Australia likes to pat itself on the back that it has been ranked as one of the easiest places in the world to start a business.
What Australia must face up to is the fact that at the moment it is also one of the hardest places in the world to operate a small business reasonably successfully.
Credit is tight. Regulation is on the ascendancy and penalties and personal risk for business leaders are on the rise.
Consumers are fearful of debt and spending in general. Costs are going up for basic services continually, while the ability for consumers to earn more is diminishing.
Asset values are static or in decline. A high dollar and high interest rates, compared with our competitor nations, are having a debilitating effect on Australian industries including agribusiness, tourism, education and manufacturing.
The behaviours and financial mind-sets that caused the GFC are in ascendancy again, but this time the effects are immediate on a weary phalanx of business owners and leaders.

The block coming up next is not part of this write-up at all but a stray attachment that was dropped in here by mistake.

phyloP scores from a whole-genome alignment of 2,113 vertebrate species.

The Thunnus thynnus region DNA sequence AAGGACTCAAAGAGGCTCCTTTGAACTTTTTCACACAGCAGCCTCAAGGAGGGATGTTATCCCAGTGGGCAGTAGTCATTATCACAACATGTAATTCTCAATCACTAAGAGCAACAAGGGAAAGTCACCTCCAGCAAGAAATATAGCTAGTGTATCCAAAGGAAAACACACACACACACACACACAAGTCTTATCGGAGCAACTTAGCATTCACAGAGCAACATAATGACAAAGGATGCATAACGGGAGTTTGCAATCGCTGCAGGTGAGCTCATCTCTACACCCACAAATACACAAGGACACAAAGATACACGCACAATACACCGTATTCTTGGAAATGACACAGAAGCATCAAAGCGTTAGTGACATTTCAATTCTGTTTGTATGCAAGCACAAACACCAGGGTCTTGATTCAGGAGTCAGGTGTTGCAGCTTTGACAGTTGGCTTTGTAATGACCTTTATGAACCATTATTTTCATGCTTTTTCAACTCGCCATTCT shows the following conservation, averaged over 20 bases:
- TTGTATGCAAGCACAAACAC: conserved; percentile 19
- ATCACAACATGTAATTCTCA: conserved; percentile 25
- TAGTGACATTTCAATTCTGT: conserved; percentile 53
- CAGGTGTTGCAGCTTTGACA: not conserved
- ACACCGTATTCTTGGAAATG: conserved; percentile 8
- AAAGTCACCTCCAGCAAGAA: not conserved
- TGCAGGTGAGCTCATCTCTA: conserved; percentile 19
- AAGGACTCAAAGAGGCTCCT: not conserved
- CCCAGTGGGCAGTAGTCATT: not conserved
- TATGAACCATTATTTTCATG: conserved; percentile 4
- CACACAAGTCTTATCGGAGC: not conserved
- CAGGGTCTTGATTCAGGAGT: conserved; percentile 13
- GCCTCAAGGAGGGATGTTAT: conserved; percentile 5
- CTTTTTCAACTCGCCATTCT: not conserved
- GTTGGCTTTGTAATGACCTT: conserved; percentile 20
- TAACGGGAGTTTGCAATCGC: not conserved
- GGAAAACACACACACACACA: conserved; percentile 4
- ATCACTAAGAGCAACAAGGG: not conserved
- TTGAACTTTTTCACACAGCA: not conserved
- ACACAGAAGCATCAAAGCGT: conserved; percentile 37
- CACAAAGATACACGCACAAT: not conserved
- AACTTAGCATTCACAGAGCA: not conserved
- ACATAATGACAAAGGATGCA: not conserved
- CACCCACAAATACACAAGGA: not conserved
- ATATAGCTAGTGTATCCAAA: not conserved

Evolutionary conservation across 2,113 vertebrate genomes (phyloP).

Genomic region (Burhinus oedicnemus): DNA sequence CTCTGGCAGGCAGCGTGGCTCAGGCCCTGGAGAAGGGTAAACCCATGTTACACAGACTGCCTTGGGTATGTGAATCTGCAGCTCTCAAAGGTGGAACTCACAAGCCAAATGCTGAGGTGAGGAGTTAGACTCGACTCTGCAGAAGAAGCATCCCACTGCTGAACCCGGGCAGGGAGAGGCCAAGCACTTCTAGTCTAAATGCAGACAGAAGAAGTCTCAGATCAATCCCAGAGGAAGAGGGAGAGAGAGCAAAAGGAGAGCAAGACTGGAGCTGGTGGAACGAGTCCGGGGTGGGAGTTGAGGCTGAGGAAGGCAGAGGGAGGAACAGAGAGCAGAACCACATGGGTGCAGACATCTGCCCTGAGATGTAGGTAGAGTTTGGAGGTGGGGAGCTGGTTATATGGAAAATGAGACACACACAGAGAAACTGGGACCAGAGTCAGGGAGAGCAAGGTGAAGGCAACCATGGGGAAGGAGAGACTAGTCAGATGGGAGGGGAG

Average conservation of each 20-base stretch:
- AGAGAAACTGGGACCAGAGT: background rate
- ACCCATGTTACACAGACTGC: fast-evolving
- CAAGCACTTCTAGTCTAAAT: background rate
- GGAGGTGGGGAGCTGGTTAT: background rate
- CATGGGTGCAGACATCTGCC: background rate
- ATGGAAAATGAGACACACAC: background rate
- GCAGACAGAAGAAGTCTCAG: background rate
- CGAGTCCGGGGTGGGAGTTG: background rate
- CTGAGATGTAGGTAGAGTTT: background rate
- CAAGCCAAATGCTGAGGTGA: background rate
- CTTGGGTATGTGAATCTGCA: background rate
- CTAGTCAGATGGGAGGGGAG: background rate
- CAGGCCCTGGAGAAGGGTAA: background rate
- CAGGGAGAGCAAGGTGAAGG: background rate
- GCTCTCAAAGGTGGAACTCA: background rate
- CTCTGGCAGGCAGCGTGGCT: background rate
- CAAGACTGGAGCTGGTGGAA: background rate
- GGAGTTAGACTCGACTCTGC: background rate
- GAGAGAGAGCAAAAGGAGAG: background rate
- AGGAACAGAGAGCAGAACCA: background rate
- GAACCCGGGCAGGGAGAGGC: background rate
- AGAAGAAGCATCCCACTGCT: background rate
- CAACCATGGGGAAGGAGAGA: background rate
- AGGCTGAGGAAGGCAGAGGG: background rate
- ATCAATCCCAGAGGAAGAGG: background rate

The Australia that loves to tout its advantages, both economic and societal, must surely look realistically at the business blood-letting that is going on and recognise that things have to change or the touting will soon be that of snake oil salesmen.
When it becomes easier and ‘safer' to surrender than soldier on in business, the war will end with a whimper.
Back to Michel de Montaigne who summed it up the condition five centuries ago: "Poverty of goods is easily cured; poverty of soul, impossible."
- Mike Sullivan, Managing Editor, March 2012.